For many years, information risk management (IRM) has been an evolving discipline. Never having been quite as advanced as financial or operational risk-modeling capabilities within the enterprise, IRM has often been relegated to a more esoteric, simplistic role in organizations. At this year's RSA Conference 2014 in San Francisco, however, the evolving—and improving—maturity of IRM in the enterprise was made crystal clear.
Historically, the fundamental equation for calculating risk has been pretty simple: risk = [likelihood of threat] x [impact of threat]. Generally speaking, this model has been the de facto standard across all types of enterprises. Sometimes, a more mature risk model will (as it should) take into consideration other factors, such as the value of the asset.
Of course, some people in information security, including some major industry luminaries, don't even believe that IRM is possible. As Jeff Lowder pointed out during his presentation at the RSA Conference, "Assessment Pitfalls for Risk Managers," luminaries such as Donn Parker and Marcus Ranum have stated in the past that information risk is too complex of a calculation for large enterprises to be able to make because it's based on far too many qualitative (as opposed to quantitative) measurements. However, many risk management practitioners—myself included—would disagree. Problems with IRM actually reducing risk are often related to the effectiveness of the equation, not necessarily the risk programs that implement them.
Before discussing the changes that need to be made to risk models, it's important to differentiate the quantitative versus qualitative data that goes into them. Some risk professionals suggest that only quantitative data should be used in calculating information risk; others suggest that getting a sufficient granularity of quantitative data is too difficult and that qualitative approaches are more effective. The truth, as is often the case, lies somewhere in the middle. Both measurable quantitative data and qualitative aspects of data, systems, and business operations are required to achieve the most effective estimates of risk.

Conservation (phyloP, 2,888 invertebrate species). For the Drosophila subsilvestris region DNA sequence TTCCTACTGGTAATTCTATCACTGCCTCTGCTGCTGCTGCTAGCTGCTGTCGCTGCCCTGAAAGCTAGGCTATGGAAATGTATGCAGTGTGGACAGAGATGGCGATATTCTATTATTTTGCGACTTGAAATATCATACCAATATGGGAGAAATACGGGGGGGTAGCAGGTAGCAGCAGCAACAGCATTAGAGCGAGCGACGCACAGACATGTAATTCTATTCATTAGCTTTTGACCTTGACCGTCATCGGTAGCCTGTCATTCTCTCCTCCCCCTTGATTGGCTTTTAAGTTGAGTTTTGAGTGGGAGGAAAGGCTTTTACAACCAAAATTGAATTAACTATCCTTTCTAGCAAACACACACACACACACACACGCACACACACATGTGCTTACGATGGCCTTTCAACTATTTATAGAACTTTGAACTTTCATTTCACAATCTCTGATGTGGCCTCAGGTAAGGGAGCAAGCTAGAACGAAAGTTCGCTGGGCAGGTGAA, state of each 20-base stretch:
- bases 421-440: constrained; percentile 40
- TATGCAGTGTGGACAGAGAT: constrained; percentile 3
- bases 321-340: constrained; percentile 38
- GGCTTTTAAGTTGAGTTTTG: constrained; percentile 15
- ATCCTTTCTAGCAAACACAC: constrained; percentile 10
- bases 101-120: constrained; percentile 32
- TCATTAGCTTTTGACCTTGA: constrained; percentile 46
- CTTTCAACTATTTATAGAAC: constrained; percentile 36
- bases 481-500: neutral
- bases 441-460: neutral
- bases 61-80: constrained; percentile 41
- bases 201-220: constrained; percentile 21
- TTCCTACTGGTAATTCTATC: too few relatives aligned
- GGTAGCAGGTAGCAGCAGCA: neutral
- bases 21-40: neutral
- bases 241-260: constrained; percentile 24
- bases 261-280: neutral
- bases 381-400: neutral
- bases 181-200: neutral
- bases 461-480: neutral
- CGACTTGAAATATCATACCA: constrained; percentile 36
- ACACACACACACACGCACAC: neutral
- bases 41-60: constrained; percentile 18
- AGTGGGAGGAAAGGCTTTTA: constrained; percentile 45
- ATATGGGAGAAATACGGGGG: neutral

And here is where an update to the risk equation can help. Summer Fowler, deputy technical director at Carnegie Melon's CERT program, delivered a presentation at the RSA Conference 2014 called, "It's Not All Academic: A Case Study on Implementing a Cyber Risk Management Program." CERT, one of the most well-known organizations in the risk and threat analysis field, has developed a new model for overall business risk, called the Resilience Management Model, which incorporates information risk into a more holistic, enterprise-wide approach that includes security, BCP/DR, and IT operations. CERT implemented this model at a major utility company, and the model demonstrated significant reduction in risk over time. The risk score is modified to include both quantitative and qualitative factors, such as imminence and individual business resilience scenarios, and is mitigated by the maturity of existing controls. In effect, the concept of "residual risk," which represents the net risk after controls are implemented, is baked into the model. This provides a more granular solution that, according to Fowler, more accurately reflects the real-world risks to not only assets, but overall business operations.
So what does all this mean? In the short term, it means that people are challenging the traditional information risk model to make it more effective. We have a lot of security tools and controls available to us, and yet we continue to see major threats become reality. Organizations are beginning to evaluate, and in some cases customize, the risk model to better match their business—and this is a very good thing. Long-term, it means that information risk practitioners will have more effective and proven models for risk management that do a better job of actually reducing risk.